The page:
Time to listen.
It’s a common joke that we see our four-legged companions as our personal, furry Buddhas, the ultimate Zen beings. Now, if you’re Buddhist, you know that animals aren’t in the right place on the wheel to become a Buddha. Nonetheless, whether we are talking about our own stay-at-home pets or the animals discovered in nature, there is a lot we can learn from our ‘less intelligent’ planet-mates.
It’s been a bad day. It’s late, but you finally get home. But the mind doesn’t rest, as soon as you sit down you are plagued by:
Your best employee wants to move on to a new job
You’re a month behind in credit card payments
Your significant other still spends too much time on their phone
You lost that amazing photo you took a few months ago
And to top it all off, you forgot to get gas on the way home and now have to get up even earlier tomorrow to take care of that.
Yet you look down at your faithful Max, a 3-year old Jack Russel terrier, who is just laying there peacefully, completely unconcerned with all the chaos that life seems to create. Give him a treat or play with him, it doesn’t matter if it is 7 in the morning or 7 in the evening, he’ll be happy. He’ll roll around on the rug or sink into the couch and won’t judge us for doing the same.
We don’t hold anything against them for their behavior, nor do they for ours. It’s a special bond and an even better feeling to have someone so indifferent to how rich or poor, pretty or strong we are, though they may have a few comments on our ability to throw a ball. The missed appointment with the accountant, the failed project proposal to a potential client, or the attention of the attractive coworker we long for, matters little to Max.
One of the reasons it is so comforting to have these beautiful creatures around us is that they have no interest in everything we think we want or who we think we are. They almost seem to mock our over-interest in ourselves. Having these modest beasts laying next to us, we can get a much-needed perspective and sense of our true role on this planet.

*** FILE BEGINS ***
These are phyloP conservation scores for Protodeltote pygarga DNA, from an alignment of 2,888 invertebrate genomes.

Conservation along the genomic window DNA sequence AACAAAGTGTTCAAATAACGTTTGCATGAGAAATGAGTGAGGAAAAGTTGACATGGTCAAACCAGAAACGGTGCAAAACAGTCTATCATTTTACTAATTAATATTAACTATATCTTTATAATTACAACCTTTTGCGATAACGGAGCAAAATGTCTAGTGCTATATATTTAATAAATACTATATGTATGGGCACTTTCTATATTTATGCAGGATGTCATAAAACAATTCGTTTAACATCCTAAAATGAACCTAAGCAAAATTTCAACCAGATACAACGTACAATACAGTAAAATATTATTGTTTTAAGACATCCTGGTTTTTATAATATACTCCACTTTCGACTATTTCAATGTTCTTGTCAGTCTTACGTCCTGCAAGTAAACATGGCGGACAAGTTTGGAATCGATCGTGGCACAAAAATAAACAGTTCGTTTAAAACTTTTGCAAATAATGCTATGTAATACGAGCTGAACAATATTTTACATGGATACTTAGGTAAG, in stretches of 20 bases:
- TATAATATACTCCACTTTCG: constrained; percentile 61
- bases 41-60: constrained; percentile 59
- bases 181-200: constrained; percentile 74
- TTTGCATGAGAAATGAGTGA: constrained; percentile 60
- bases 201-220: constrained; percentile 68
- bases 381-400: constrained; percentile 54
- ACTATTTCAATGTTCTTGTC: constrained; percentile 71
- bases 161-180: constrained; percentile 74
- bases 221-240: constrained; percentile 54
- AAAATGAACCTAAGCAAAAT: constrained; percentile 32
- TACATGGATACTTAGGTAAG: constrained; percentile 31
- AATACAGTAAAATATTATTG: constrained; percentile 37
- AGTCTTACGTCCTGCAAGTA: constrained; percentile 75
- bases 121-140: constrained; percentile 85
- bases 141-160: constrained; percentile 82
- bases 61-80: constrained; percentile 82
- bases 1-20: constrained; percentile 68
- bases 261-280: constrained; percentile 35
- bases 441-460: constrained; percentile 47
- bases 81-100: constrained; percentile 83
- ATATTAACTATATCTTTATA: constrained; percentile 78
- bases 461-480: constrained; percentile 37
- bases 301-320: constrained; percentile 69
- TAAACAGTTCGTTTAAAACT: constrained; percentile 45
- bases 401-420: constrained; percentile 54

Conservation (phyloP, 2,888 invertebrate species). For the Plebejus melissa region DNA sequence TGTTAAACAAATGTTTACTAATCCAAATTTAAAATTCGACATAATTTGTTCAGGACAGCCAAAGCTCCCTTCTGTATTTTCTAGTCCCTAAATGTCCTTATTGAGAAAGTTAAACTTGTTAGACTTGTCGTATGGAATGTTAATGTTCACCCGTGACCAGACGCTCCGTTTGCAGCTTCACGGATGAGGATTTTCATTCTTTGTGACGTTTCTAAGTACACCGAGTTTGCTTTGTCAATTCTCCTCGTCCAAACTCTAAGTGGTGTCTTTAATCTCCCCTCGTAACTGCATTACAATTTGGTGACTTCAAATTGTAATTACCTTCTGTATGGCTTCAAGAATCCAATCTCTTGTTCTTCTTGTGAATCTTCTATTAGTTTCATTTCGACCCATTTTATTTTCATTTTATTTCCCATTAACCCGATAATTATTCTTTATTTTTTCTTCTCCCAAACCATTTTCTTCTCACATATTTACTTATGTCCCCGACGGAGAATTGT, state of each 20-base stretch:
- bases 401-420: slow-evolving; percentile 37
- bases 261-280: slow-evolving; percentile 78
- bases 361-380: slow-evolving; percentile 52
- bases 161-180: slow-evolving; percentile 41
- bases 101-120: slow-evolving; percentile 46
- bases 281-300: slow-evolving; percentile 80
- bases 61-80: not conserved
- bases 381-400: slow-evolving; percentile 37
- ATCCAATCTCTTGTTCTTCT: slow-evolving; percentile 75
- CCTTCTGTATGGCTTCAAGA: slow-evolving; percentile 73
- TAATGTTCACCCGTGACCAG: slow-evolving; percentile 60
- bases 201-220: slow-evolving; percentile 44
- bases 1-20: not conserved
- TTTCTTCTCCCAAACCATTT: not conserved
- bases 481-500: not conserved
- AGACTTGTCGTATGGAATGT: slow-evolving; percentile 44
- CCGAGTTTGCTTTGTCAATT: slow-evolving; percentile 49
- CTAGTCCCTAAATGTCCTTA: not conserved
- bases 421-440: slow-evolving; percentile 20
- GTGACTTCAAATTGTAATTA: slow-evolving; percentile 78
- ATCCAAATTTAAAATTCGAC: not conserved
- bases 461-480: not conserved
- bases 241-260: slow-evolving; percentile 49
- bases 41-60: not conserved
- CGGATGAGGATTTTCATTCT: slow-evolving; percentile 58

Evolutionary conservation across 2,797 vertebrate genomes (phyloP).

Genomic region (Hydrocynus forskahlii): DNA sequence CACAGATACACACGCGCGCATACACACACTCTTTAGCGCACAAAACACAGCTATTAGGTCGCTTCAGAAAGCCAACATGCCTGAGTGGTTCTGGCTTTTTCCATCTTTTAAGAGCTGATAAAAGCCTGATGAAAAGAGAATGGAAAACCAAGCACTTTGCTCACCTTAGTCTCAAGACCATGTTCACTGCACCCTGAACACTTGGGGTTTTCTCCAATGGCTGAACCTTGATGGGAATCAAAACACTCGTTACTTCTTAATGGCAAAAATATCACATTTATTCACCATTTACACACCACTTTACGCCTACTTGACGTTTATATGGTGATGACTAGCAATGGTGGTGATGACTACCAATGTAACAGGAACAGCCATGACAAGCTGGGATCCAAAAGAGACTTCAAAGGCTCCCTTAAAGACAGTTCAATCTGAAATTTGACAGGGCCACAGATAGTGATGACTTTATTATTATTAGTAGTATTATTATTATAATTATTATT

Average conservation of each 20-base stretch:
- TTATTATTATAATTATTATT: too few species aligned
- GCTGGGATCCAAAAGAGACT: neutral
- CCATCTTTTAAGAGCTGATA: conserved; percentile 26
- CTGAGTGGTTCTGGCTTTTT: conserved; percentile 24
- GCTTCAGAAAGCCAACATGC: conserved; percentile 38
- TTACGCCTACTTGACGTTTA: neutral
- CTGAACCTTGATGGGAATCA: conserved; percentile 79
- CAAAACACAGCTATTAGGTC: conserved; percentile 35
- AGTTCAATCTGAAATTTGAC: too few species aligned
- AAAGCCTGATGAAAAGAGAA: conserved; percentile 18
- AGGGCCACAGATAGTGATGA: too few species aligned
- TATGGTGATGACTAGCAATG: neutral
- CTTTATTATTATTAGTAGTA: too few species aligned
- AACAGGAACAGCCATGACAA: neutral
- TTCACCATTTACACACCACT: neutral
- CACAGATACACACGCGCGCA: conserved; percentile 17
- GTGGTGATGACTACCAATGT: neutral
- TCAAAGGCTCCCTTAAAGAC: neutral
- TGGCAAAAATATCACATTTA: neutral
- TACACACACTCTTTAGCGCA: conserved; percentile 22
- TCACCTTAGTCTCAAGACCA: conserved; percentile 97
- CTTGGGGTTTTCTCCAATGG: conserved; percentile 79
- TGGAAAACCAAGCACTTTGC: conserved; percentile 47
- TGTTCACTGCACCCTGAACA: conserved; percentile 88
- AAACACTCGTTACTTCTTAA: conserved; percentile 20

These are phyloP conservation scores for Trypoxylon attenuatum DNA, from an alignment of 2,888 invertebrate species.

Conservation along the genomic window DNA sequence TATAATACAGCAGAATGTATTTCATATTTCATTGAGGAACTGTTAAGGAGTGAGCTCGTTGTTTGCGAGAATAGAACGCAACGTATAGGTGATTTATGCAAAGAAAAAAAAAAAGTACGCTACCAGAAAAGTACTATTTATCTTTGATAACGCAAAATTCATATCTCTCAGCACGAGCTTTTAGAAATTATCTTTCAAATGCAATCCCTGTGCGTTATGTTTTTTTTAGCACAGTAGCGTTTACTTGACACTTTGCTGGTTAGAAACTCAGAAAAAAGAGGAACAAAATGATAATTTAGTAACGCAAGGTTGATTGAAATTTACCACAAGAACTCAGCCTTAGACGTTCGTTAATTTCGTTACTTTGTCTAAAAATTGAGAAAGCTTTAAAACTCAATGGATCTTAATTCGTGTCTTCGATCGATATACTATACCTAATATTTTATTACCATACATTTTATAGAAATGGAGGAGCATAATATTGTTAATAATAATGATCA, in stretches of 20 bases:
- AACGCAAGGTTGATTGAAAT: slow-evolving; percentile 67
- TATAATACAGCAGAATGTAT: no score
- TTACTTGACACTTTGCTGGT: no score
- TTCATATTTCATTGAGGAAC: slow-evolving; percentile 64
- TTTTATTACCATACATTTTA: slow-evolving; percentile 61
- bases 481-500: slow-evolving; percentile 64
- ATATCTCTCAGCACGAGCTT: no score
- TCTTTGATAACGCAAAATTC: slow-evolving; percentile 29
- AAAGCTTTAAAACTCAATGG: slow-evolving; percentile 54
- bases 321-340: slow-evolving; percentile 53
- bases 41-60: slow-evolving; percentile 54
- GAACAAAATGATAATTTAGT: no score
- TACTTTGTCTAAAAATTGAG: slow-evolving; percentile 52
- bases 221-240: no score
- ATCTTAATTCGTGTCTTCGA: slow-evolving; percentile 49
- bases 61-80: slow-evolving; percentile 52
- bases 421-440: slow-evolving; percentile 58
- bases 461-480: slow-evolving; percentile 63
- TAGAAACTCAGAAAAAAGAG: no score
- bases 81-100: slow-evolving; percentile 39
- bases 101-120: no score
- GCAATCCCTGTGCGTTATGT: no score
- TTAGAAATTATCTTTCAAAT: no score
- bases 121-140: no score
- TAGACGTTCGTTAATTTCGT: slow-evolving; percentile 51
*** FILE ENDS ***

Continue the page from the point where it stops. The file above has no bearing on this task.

Beyond our pets in our homes, we have life, animals, all around us; such as hummingbirds on our kool-aid feeders in the backyard, deer in the national park down the street, and snakes in a faraway jungle on the other side of the world.
They don’t wait around for text messages or emails and they don’t care about our jealousy and bitterness. We can simply enter their lives, pique their interest due to our strangeness, then move on with a mouth full of grass. Perhaps, a friend will come up after and have a laugh too.
Life is simple is for them. It’s as simple as it should be for us. There are no great questions that need to be answered. The purpose of life is to live. It’s so simple it is overlooked. Hobble to the tip of the ice and go for a swim if you’re a penguin or sleep all winter if you’re a bear.
There is no economy based on an imaginary unit of measure we all unwillingly agreed upon.
There are no borders to define countries. In fact, we don’t even know we are in a country, we are just here.
Facebook relationship statuses mean nothing.
No calendars to define where in time we are on our made-up schedule of the universe.
Yesterday was yesterday and there is no point for regrets.
This may all be written off as ‘ignorance is bliss,’ but it does not mean we shouldn’t sit quietly and listen to the advice of those wise beings around us from time to time. Most of what we get upset over, most of what we think ruins our lives, really has no significance for truly living.
Which is to make the most of your talents, love and appreciate what you have, and if you have a few extra bread crumbs, feel free to share.
As for dogs being small Buddhas and being Zen:
‘Zen does not confuse spirituality with thinking about God while one is peeling potatoes. Zen spirituality is just to peel the potatoes.’ - Alan Watts